Lead Writer of Dragon Age II Discusses TV Adaptations

GZ: When I was playing Dragon Age: Origins, I was reading Game of Thrones at the same time. Now, Game of Thrones is being translated into a television show on HBO. If a television company was to come up to BioWare and ask you the direction you would want to see for a Dragon Age television show, what would you prefer to see taken from your story to replicate into an adaptation?

David Gaider: I don’t know. It’s a tough call. Are you talking about an adaptation of Origins, the game?

GZ: To you, what makes Dragon Age, Dragon Age? With Game of Thrones, it was the politics and I saw some of that with Dragon Age with the dwarves. Less, “Here are the orcs and here are the elves, and they’re fighting.”

DG: We still have those elements. All the older fantasy trappings are there, but I think our idea was to take what’s familiar and subvert it a little bit. Elves as a downtrodden race have been done elsewhere, but this is a little dash of realism in our fantasy and I think it’s a flavor that I like and it got a good reception.

In terms of a TV show, I think I would suggest to them that they focus on the elements that are uniquely Dragon Age. There are things that are fantasy, and you could do a generic fantasy story with the Dragon Age world. But why would you?

GZ: Like Legend of the Seeker?

DG: I have come across that on television and watched about five minutes and thought, “Okay? I don’t know what’s going on here.” I always loved fantasy shows that didn’t bother changing their Californian blond hair. That’s cheap.

But anyway, I would suggest that they focus on things that are unique to Dragon Age. For instance, the whole Mage versus Templars thing. The Mages have this whole element going of the freedom of the individual versus the necessity to protect the public. That’s a very timely thing as well, if you look at the issue of terrorism. Security versus freedom is a hot-button issue. The plight of the elves, like the Alienage or the Dalish. The dwarves, for instance. Our dwarves look like dwarves, but as soon as you go into Orzammar you see that they’re very different from your standard fantasy dwarf, which was on purpose. You can sum up a standard fantasy dwarf as very honorable drinkers. I think a lot of people were surprised that we presented dwarves as being this Byzantine city of infighting backstabbers more interested in self-aggrandizement than actually working for the good of the whole. As a matter of fact, they may even be dying off in that direction.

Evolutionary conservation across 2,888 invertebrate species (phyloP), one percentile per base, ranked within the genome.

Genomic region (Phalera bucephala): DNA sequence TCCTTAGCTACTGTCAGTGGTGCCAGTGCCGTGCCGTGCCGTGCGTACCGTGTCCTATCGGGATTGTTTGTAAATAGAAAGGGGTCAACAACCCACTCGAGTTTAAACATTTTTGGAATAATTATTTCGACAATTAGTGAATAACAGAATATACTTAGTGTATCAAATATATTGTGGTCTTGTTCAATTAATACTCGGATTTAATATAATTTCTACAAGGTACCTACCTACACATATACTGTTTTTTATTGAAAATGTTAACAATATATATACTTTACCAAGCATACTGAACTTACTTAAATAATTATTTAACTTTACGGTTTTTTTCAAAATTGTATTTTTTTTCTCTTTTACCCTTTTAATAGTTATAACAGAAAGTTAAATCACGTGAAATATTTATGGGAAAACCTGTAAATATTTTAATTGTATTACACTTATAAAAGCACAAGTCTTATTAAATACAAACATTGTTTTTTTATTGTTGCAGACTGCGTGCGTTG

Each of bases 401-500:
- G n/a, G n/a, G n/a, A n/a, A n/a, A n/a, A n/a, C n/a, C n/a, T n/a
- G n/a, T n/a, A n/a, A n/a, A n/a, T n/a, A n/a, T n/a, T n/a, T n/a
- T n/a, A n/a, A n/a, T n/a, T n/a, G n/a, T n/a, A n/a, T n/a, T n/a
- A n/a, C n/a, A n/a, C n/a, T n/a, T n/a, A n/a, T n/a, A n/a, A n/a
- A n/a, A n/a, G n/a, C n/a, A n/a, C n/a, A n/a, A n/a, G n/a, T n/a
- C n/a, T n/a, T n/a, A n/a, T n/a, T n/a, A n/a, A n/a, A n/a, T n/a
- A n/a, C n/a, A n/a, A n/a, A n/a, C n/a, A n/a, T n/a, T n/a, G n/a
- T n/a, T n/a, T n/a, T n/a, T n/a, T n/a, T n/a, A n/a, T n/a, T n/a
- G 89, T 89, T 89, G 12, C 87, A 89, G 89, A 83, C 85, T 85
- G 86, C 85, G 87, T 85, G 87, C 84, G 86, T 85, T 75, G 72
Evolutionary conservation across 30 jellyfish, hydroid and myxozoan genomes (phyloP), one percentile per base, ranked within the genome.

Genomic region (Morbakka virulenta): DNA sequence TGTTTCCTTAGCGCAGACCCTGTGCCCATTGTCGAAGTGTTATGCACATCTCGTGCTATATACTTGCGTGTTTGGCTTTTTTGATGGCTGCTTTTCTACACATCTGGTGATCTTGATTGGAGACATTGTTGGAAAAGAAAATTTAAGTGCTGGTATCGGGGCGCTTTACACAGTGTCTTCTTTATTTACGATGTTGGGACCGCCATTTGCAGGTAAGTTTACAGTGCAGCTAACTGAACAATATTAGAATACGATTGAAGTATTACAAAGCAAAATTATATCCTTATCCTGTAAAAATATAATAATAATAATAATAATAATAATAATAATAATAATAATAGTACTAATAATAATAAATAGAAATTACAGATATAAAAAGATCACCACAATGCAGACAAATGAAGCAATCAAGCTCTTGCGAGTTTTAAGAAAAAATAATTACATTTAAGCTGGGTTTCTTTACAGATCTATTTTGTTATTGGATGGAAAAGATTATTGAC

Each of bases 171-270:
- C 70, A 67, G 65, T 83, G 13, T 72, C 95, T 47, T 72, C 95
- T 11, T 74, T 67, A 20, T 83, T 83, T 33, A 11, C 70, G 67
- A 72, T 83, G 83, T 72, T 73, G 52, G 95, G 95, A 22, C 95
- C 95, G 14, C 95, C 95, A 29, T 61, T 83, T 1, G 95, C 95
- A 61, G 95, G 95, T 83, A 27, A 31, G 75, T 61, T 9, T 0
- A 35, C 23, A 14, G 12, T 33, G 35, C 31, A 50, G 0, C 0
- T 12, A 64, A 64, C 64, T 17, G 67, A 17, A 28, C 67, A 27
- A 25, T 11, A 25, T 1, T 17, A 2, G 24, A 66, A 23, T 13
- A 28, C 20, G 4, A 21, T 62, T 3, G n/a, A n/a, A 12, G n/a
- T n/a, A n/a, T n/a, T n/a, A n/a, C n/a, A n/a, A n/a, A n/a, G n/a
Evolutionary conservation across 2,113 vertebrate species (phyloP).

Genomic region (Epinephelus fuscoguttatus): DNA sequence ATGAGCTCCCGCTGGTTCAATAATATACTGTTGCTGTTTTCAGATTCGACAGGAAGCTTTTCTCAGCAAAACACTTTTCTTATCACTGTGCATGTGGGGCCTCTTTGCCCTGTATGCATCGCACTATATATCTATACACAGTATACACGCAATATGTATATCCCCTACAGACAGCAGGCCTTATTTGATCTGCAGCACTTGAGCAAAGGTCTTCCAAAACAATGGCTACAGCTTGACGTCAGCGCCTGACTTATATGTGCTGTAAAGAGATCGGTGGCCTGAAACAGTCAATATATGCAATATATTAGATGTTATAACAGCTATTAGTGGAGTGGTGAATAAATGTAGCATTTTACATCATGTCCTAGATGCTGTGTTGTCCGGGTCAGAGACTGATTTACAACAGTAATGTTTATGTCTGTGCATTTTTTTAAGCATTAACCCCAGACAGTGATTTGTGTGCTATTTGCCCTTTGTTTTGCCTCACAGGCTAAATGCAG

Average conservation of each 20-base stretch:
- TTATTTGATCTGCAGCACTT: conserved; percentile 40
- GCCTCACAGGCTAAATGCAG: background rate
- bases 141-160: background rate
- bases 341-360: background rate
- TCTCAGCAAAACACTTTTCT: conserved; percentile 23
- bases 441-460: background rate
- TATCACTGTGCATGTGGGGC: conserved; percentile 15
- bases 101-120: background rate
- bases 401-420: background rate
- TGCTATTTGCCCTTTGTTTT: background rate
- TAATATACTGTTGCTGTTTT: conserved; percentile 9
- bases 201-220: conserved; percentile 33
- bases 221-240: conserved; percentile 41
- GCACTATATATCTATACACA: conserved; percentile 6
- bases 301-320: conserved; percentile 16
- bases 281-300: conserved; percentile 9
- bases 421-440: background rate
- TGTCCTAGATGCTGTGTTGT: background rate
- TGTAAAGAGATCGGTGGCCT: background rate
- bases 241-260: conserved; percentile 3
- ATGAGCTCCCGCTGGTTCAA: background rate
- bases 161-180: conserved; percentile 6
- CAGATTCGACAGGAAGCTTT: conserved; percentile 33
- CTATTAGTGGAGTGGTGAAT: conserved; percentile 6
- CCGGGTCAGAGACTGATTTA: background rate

I think there are things you can focus on. I would say don’t try to focus on everything, because I don’t think you could in the space of a show. But pick something, especially the ones I like, too. My favorites ones are those elements like the Mages and the elves where you can say something about modern issues. A little bit of a disguised commentary, perhaps.

GZ: How about you shoot me your favorite character from Dragon Age II that you can speak of and why any of the side-stories that particularly should be revealed.

David Gaider: Aveline was a bit of a surprise, really. When we first started off, she filled this fighter slot and initially we didn’t know what to do with her. She very quickly grew. It’s one of those situations where if you have a group of writers and they’re all talking and throwing around ideas, eventually you can stumble upon something that gets everybody very excited. Luke Kristjanson wrote her. He’s been working here for a while. He wrote Minsc. He’s been with us since the very beginning. He’s a great writer. He took her and gave her this strong, sisterly vibe and it was really cleverly done and I’m really, really happy with how it’s turned out. A lot of times, it’s very easy for characters to fall into a mode. Sometimes you don’t even intend that. You start writing them in a certain way and then very quickly you find yourself following this familiar path with them. If you see it soon enough you can pull yourself out of it, or sometimes if you don’t go far enough people say, “Well, that’s an archetype.” Sometimes that happens. I think with Aveline, we actually got a nice, solid, strong female character that is neither bitchy nor overtly sexual. I really like where Luke took her. I don’t think people have seen anything like her.

GZ: Thank you for your time David.